My next call went to John Neville, Director of Service Parts for Mercury Marine. The latest addition to their family of fuel filtration products is their High Capacity Water Separating Fuel Filter, which is an enclosed spin-on canister type that offers a 16 oz. internal capacity, which is twice what most competitive aftermarket filters offer. This newbie offers 10-micron filtration at 90 percent efficiency with a flow rate of 120 gph. Because of its added volume, the recommended change-out interval is 200 hours. According to John, this filter is offered with both Quicksilver and Mercury branding, and offers a specially engineered silicone media that strips water more efficiently out of ethanol-based fuels. The Merc High-Cap is good for both gas (E-10 max) and diesel (up to 7 percent biodiesel) applications. It contains 25 percent more media than comparable aftermarket filters for longer life. Its low-pressure drop reduces fuel flow restriction, helping to prevent vapor locking and stalling, and the internal epoxy coating protects against corrosion.

A secondary issue for fuel filters is the need to keep the vacuum between the tank and engine within specs. As the fuel filter clogs and cuts off flow, vacuum increases as it takes more effort to pull fuel through the system. This causes premature wear on the fuel pump and its components and leads to vapor lock. John recommended that boaters use a vacuum gauge on the engine inlet with a T connection and monitor the vacuum pressure.

Yet another fuel filter offered by Mercury/Quicksilver is one that was developed by the engineers at Parker/Racor. The model S3227 10-micron replaceable element is essentially married to a standard Racor 320R-RAC-01 frame with a clear bowl that features a built-in water drain to remove visible contaminants. The replacement elements are available through local marine retailers and also come with an optional electronic water-in-fuel sensor.

Speaking of Racor, no article on marine fuel filtration would be complete without talking to the folks that practically invented the game. Mark Dickman, Racor’s Marine Business Development Manager shared his thoughts with me about diesel fuel filters. Primary filters are located between the tank and the engine and secondary filters are typically mounted on the engine. When going this route, Mark suggested using a 30-micron filter as the primary and a 10-micron filter for the secondary element. If you only have one filter on board, it’s best to go with the 2-micron element that will catch just about everything. Racor is one of the few manufacturers that offers three micron ratings for most of their replaceable filter elements. Regarding when to change what, Mark inferred that this was driven more by existing engine vacuum pressures than specific time intervals. For diesel engines, 0 to 10 PSI is the happy zone. At 12 to 13 PSI a yellow caution flag goes up and at 15 PSI it is time for a filter change due to fuel flow restrictions.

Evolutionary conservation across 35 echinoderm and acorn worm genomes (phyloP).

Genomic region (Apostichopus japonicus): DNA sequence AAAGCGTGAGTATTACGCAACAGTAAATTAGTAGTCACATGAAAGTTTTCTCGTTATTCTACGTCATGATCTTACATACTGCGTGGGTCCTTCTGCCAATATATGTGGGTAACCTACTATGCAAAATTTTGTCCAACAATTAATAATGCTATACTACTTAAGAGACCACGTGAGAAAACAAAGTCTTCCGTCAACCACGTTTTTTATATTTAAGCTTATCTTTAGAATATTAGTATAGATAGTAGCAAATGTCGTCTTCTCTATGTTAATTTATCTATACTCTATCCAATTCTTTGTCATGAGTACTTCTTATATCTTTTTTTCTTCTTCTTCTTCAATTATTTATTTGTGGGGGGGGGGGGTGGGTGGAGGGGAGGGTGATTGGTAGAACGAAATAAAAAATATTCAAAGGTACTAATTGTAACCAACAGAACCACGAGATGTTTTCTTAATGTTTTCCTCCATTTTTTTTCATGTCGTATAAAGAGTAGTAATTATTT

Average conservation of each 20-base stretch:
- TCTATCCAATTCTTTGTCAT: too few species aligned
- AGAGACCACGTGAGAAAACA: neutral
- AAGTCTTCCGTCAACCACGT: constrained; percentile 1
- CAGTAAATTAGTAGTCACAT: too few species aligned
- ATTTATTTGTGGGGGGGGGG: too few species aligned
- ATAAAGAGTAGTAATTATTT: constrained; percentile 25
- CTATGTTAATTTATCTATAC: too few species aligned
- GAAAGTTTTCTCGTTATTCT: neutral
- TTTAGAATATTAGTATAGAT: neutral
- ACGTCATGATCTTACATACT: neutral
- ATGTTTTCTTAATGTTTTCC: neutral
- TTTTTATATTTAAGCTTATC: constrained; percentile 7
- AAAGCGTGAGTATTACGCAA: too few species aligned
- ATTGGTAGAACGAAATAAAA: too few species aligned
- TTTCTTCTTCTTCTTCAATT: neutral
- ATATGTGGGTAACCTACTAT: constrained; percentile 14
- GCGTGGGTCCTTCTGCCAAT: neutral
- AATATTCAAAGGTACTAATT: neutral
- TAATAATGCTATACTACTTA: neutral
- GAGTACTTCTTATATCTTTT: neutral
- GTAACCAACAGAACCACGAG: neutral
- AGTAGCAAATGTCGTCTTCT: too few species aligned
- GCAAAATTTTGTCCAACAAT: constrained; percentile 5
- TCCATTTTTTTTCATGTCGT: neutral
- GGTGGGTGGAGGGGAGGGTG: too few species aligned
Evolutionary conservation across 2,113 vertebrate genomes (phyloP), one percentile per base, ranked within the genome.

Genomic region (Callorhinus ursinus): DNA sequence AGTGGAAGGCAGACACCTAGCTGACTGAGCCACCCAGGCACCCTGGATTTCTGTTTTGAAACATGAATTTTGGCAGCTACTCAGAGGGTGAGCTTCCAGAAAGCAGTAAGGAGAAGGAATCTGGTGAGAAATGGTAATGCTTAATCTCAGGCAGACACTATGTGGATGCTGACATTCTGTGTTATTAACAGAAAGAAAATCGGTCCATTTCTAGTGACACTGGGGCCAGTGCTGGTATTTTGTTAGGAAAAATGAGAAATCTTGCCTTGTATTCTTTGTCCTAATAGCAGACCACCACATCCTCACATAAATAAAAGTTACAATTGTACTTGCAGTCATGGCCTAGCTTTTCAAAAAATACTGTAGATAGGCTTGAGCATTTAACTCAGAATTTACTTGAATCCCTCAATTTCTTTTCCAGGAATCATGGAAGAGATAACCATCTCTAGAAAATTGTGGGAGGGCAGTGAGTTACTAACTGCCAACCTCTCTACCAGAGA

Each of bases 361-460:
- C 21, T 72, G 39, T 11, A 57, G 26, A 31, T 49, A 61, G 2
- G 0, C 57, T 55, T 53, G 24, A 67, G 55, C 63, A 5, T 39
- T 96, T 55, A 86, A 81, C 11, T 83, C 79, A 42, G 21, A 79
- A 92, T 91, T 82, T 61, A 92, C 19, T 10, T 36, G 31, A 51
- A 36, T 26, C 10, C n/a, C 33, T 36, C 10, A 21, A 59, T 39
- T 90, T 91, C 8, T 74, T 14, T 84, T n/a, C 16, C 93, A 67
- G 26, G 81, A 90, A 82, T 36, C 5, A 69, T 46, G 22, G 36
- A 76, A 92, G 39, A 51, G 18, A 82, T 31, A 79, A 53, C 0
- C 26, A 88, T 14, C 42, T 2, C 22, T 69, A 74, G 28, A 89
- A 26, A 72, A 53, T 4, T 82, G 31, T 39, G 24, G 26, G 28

Racor makes a number of commercial diesel fuel filter lines, the two most popular are the Spin-On series and the Turbine series. The Spin-On is a simple way to take care of your primary filtration needs. Offered in a variety of flow rates up to 120 gph, the heart of the filter is the canister’s proprietary Aquabloc II medium, which effectively removes water and traps contaminants in its internal baffles. Some of these fuel filters are also offered with handy onboard primer pumps, and all provide an electronic water sensor option. The Turbine series filters are a step up the evolutionary ladder with clear bowls to visualize water and a spinning internal turbine that works to separate water and contaminants from the fuel. Racor also offers some really cool dual and triple filter systems with built-in valves, plumbing and vacuum gauges if you have the need. Mark’s parting advice for boaters was to practice the proven Noah’s Ark principle of marine management…take two of everything, especially fuel filters.